Last Updated on 13 May 2021 4:18 pm (UK Time)
34 is the new 34
We all know the feeling. Those days when you get up and feel like there is nothing left in your tank. This feeling may hit you the hardest on Monday mornings but quickly subsides after a hit of caffeine. For Venus Williams, the exhaustion never seems to go away, 34 is the new 34
Once the best woman tennis player in the world, Venus suffers from Sjogren’s syndrome — an autoimmune disorder that leaves her unusually fatigued and weak (not exactly something you want to have in your repertoire as a professional athlete).
When Venus announced she was diagnosed with this debilitating disease in 2011, many believe that her best days are officially over. On paper, this belief is not unsubstantiated. Since 2008 Venus has not won a grand slam singles event and between 2011-2014, she has only been able to win one title. Defeats after defeats to much-lower ranked players came consistently. However, the statistics never mattered to Venus and though her disability has robbed her of her stamina, her confidence remains.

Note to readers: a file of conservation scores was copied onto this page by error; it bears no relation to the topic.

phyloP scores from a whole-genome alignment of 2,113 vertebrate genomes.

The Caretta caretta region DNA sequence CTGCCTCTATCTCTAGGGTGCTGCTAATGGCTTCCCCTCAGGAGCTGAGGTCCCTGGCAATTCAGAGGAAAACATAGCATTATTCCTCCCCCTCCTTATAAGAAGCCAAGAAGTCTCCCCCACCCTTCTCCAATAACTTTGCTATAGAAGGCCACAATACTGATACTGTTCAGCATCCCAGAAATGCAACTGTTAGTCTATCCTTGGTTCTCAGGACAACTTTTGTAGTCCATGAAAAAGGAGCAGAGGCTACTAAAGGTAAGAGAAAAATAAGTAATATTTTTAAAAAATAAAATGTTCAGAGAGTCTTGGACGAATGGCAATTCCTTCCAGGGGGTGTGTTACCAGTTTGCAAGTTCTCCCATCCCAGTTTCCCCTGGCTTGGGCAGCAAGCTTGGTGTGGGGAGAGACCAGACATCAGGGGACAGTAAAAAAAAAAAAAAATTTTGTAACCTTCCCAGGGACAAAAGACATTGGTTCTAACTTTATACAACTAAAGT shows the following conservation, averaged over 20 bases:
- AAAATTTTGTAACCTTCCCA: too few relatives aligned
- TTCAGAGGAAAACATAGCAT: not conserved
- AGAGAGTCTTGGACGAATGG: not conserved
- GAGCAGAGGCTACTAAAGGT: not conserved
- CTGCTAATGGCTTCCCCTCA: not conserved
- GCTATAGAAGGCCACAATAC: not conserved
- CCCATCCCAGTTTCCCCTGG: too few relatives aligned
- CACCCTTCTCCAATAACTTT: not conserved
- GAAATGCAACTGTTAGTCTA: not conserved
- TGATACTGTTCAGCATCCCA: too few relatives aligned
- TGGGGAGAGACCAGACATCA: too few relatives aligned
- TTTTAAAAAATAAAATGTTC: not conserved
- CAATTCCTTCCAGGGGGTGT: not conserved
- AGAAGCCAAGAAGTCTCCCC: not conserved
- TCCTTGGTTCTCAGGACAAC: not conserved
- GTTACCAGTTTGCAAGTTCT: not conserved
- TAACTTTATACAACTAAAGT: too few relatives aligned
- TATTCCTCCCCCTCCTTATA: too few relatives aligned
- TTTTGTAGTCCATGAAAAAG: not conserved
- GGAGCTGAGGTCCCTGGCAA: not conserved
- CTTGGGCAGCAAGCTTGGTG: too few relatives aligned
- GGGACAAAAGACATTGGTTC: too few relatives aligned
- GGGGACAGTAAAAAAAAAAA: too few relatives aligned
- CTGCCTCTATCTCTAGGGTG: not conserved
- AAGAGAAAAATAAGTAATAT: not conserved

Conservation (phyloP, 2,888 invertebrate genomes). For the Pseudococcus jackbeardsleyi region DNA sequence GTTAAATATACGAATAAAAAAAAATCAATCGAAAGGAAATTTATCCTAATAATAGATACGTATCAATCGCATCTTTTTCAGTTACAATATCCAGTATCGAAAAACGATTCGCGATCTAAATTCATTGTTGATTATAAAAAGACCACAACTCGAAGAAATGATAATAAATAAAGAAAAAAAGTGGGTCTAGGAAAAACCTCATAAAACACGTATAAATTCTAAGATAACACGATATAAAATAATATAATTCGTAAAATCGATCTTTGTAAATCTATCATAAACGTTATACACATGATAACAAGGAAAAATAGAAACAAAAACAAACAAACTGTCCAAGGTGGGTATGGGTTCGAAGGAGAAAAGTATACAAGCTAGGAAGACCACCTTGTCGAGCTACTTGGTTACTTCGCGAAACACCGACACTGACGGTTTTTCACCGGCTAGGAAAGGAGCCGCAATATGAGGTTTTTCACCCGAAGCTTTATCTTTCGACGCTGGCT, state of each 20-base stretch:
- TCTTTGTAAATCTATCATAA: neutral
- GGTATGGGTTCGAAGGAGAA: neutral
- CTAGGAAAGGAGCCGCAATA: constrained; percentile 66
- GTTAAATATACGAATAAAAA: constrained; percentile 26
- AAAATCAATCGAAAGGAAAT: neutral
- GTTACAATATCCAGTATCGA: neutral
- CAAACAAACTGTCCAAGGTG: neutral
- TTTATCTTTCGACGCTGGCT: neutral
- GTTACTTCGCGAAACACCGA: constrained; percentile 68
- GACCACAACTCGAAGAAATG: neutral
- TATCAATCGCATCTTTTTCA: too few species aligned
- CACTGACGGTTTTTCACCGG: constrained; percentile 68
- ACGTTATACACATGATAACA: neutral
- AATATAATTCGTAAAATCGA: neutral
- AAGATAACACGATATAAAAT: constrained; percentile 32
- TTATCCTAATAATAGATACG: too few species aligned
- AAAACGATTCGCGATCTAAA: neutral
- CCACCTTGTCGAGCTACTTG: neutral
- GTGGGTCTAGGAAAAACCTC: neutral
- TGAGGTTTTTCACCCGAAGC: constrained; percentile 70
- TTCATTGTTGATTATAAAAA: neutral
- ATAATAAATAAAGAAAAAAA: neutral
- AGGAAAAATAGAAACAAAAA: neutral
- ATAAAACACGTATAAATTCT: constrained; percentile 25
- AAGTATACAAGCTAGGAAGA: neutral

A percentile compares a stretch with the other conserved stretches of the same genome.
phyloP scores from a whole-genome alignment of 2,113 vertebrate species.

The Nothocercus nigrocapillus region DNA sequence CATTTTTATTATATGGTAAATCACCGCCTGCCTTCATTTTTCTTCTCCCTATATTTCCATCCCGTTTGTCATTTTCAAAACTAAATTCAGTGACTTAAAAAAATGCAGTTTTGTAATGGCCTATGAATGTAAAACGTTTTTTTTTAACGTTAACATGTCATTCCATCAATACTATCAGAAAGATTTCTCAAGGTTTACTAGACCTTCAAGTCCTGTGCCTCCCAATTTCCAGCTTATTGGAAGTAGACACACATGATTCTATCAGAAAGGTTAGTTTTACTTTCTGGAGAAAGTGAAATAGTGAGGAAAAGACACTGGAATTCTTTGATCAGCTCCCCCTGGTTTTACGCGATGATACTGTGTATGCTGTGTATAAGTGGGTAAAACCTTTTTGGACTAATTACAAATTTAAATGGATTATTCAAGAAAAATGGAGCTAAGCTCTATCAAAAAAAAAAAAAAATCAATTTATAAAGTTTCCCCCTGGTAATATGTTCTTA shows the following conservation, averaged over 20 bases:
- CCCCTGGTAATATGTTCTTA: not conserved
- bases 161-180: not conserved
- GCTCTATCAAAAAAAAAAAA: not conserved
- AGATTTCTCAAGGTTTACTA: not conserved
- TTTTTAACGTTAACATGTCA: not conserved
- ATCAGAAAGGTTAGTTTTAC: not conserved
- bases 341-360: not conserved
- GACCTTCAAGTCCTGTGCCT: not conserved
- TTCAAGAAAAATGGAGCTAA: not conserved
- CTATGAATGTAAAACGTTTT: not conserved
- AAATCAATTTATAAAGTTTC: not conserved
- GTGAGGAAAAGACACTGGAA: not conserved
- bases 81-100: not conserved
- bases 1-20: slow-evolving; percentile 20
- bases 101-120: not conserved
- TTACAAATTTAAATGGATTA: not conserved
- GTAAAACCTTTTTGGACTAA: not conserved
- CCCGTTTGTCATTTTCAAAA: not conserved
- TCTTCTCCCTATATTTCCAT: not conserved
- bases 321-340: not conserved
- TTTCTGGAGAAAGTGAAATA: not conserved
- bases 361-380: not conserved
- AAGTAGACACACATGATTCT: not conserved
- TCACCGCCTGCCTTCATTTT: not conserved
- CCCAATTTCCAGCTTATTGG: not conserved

“Just stay positive and keeping working hard” was what she kept telling herself, even when she dropped to as low as 102 in single rankings.
To stay competitive, Venus relentlessly played lower-tiered events and traveled to outposts and played without complaints on backcourts as she tried boost her ranking. Beginning last year, the hard work seemed to start paying off for Venus, bringing her ranking within the top 20 once again.
Venus began 2015 by picking up her 46th career singles title in Auckland and is now one win away from being back in the top 10. Just a few hours ago, she defeated Camila Giorgi of Italy in three gruelling sets to advance to the 4th round for the first time in over 3 years. With this win it is now (almost) official: at 34 years of age, Venus is back in the conversation and redefining what it means to be over and past the 3rd decade hump.